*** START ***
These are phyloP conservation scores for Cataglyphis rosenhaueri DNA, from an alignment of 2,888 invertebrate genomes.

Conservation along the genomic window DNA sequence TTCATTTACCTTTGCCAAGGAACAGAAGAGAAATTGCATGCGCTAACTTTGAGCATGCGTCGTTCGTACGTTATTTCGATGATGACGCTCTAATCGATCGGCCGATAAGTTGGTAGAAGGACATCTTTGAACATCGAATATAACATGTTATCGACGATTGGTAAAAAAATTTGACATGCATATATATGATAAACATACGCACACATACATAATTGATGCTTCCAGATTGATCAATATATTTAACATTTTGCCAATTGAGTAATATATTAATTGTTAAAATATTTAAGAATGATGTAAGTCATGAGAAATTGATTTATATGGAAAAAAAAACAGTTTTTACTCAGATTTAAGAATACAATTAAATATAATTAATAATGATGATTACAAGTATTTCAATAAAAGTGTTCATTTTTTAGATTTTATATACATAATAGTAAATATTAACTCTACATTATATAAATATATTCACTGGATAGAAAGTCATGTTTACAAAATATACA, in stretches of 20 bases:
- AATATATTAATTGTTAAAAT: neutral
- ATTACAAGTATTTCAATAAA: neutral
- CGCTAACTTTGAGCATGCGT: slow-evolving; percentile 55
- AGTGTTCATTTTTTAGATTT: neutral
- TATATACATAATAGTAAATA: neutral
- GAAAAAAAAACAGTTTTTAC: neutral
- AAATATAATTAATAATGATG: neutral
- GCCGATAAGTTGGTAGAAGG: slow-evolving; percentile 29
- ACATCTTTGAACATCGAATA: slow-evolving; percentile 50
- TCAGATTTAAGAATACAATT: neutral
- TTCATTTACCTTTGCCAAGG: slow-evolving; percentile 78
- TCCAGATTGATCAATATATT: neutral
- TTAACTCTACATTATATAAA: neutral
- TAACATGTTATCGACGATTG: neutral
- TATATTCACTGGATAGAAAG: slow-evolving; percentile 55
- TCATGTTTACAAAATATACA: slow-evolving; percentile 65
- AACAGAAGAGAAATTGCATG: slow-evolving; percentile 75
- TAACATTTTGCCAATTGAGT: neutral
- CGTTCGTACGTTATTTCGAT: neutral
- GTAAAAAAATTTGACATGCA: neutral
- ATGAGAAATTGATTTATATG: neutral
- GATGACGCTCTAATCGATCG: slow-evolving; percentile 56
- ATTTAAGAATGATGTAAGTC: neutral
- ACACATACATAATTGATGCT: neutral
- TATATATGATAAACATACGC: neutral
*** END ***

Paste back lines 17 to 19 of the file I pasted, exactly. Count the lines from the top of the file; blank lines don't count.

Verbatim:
- TATATTCACTGGATAGAAAG: slow-evolving; percentile 55
- TCATGTTTACAAAATATACA: slow-evolving; percentile 65
- AACAGAAGAGAAATTGCATG: slow-evolving; percentile 75